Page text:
"Cultural critic Hilton Als might have written the essay collection of the year with this month’s White Girls (McSweeney’s), if indeed it were merely a book of essays. Instead, each piece explores so many genres—melding fiction with fact, the deeply personal to the staid journalistic profile—that Als isn’t so much playing multiples chords at once as multiple pianos. The book opens with a piece called “Tristes Tropiques”—the title suggesting a moody emotional travelogue—that follows the writer through his own love and losses and sets up the many ruptures and reconfigurations of identity to the point that even the titular taxonomy of “white girls” eventually comes to describe a black, male lover or Truman Capote or so many cinematic, streetwise women searching for their place. Eminem, Flannery O’Connor, Richard Pryor, lynching photographs, André Leon Talley—each serves as a separate starting point on an authorial trek to undo the conventional read for a much more complicated set of possibilities. Als has created a work of art." —Christopher Bollen, Interview Magazine
"[E]verything Als is saying is a vivid, bright truth" —Lambda Literary
"Brilliant." —NY Journal of Books
"brilliant lunacy" —Bookforum
"Als is one of the most consistently unpredictable and surprising essayists out there, an author who confounds our expectations virtually every time he writes." —Los Angeles Times
"Effortless, honest and fearless" —Rich Benjamin, The New York Times Book Review
"Hilton Als’s White Girls (McSweeney’s)—has reached out and grabbed me by my lapels." —Library Journal
"Als’ work is so much more than simply writing about being black or gay or smart. It’s about being human." —Kirkus (Starred Review)
"Mesmerizing." —Publishers Weekly (Starred Review)
"Nothing short of masterful." —HTML Giant
"We all have a little white girl inside us, some of us more than others. That might sound like a joke, but New Yorker critic Hilton Als will make you believe it's true. He begins his captivating new book, White Girls, by examining the role white girls played in his life as a gay black man living in New York during the early years of AIDS. Then, in a series of essays, he claims that a diverse range of historical figures — Richard Pryor, Malcolm X, Michael Jackson, even actual white women like Flannery O'Connor — were shaped by their relationships or identification with white girls. There's no overarching manifesto: 'White girlness' isn't presented as good or bad; it means something different to each of his subjects. But his theories are so original they'll make you think differently about race and gender whether you're a white girl or not.
White Girls' arguments don't always work. For example, Als plays Freud with Malcolm X and Eminem, insisting that both men needed to reject their white mothers in order to 'marry' their careers. (Huh?) But his willingness to rankle conservatives and liberals alike is thrilling, and his sharper ideas will be debated for years. Take his analysis of Truman Capote's novel Other Voices, Other Rooms, whose cover shows the author posing like a pinup star. At the time, he notes, most female authors posed like men on their dust jackets, hoping to earn male peers' respect. 'Capote became a woman in 1947 just when 'real' women would not or could not,' Als writes. Debatable? Sure. Fascinating? Definitely. Or take the chapter where Als admits to falling for Vivien Leigh in Gone With the Wind. 'I would have made her forget that I was colored...because I knew I could make her love me,' he writes. 'But how do you get people to ignore their own history?' Of course, he knows how to get people to remember their history, and own up to their place within it: write a book about identity that challenges people as much as this one." —Entertainment Weekly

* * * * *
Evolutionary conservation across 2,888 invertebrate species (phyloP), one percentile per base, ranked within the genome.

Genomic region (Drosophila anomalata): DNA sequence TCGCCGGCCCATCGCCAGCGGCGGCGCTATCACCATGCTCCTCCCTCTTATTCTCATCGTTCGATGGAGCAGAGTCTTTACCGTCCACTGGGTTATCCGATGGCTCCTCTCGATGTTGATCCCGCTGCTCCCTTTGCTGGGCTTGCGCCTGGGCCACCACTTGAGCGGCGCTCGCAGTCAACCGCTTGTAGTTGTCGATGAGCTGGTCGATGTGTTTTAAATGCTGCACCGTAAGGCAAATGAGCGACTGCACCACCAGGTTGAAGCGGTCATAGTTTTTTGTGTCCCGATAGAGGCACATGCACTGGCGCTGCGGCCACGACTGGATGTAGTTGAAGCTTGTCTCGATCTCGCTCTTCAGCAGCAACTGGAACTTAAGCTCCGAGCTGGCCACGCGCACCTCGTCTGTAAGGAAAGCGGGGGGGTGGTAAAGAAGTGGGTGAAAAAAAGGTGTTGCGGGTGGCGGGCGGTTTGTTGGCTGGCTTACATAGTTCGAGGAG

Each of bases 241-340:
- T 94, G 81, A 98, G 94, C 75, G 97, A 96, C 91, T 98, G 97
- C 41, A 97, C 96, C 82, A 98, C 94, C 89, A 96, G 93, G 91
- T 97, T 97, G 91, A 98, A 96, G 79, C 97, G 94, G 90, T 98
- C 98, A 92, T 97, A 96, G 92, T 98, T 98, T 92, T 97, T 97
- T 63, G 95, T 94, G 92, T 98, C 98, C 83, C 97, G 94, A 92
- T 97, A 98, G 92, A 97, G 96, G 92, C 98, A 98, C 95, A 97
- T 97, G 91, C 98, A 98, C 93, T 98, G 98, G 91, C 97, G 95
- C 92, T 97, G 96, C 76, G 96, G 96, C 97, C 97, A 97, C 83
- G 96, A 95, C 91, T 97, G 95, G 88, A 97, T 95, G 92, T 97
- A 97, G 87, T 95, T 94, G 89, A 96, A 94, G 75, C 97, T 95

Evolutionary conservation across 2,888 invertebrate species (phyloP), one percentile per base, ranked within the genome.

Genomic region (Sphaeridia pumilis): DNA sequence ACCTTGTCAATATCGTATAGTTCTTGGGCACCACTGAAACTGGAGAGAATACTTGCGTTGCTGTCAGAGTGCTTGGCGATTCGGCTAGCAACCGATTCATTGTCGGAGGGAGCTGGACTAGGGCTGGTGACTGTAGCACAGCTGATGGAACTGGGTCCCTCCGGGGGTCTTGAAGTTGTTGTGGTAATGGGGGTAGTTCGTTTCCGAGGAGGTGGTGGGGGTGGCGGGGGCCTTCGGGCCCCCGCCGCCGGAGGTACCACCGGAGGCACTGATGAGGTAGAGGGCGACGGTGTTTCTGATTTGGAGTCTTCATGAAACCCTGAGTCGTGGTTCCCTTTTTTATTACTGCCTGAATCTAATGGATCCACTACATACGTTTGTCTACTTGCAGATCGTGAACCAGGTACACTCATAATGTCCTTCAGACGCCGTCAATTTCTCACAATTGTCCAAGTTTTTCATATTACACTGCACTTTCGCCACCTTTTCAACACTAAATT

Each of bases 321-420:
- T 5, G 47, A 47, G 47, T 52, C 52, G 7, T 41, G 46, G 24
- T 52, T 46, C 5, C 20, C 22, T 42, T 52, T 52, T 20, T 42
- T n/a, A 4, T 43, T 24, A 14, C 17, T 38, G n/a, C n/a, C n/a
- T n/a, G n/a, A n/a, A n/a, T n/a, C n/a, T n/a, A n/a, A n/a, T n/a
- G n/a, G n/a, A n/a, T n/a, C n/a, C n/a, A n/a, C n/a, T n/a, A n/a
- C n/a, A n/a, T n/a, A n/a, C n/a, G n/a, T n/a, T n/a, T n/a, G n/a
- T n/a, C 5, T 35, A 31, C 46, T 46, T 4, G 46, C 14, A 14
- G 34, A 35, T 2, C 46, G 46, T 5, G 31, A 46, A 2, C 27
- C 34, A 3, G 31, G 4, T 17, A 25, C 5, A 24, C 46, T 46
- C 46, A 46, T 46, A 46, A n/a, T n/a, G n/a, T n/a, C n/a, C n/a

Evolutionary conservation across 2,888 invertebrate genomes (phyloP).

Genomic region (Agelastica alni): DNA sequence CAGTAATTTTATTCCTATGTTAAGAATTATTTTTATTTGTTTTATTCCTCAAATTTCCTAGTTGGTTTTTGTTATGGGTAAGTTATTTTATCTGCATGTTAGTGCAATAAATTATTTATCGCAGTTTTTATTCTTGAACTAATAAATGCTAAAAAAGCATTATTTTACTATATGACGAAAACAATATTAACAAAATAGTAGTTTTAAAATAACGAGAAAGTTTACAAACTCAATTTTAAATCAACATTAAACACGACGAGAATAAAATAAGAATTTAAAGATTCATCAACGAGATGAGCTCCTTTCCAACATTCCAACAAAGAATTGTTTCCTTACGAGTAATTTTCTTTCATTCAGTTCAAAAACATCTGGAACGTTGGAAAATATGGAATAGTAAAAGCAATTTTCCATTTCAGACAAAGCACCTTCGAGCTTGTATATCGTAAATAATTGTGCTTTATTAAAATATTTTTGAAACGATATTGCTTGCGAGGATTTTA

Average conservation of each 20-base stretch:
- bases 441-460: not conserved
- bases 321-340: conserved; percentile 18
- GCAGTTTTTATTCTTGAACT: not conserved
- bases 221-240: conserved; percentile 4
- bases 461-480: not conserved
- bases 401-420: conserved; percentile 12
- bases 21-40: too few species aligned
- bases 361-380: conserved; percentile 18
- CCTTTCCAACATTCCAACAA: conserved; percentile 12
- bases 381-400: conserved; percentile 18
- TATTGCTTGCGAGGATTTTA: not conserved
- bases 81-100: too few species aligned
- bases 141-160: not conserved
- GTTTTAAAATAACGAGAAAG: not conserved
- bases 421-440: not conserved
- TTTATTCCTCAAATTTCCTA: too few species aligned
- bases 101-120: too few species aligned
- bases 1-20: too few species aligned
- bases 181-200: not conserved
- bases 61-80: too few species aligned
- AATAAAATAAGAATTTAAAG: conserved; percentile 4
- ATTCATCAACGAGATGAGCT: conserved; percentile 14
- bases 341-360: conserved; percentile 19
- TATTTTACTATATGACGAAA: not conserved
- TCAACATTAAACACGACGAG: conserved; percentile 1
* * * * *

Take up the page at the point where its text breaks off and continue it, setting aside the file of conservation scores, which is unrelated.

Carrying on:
"This book will change you." —Chicago Tribune
"[Als] is a poet on the page, and his insistence on breaking the essay form defines his liberation as a writer." —The Rumpus
"[Hilton] Als interweaves personal revelation with cultural touchstones, sometimes hopping from topic to topic at a breakneck speed, other times examining concepts so strategically and methodically his words become scalpels, flaying open unacknowledged bias, privilege, and conflict where he sees it." —The A.V. Club
"[Hilton Als] is above all a writer fascinated by people: their little habits and turns of phrase, their multi-layered sexualities, and their unfathomable relationships to each other or, in the case of his famous subjects, to the world." —UTNE
"Mr. Als is a national treasure." —the New York Observer
I loved looking at him. I loved listening to him. In 1999 he said about me to me: "You have infant schema. Children and animals will always love you." In 2000 he said: "The downside about what you've written is the special pleading angle. You're not greater than the subject." In 2001 he said: "Are we codependent? Beyond." He also said: "I don't care." In fact, "I don't care" was his most frequently spoken phrase. That was the worst kiss ever, I don't care. I'm so glad you like my pictures, maybe the world at large will never see them, I don't care. From 1999 on I wondered how I could make him care. I saw our twinship dissolving in words I could not control, words that stressed SL's Billie Holiday, don't-careish attitude, even as my I stressed itself on page after page. Neither of us could stop himself: by 2002 we were breaking out of our we casing through an explosion of self-expression, and the disavowal of self-expression the world would not look at his pictures, and his love, the world, would see me no matter how much I tried to hide in my universe of stage sets and the crud behind it. I would not leave him, and yet he felt I had already left him, the words were going out into the world more and more frequently from 2003 on, even as I loved SL's pictures, body, and voice, more than my words, and always more and more; but that wasn't the point, the attention I received wasn't happening to him, and in any case, SL implied, as our talk went on, even as it dried up, that, as an unreconstructed seventies lesbian, the commercial world of magazines and praise was corrupt, why would I want any part of that, why care, I don't care.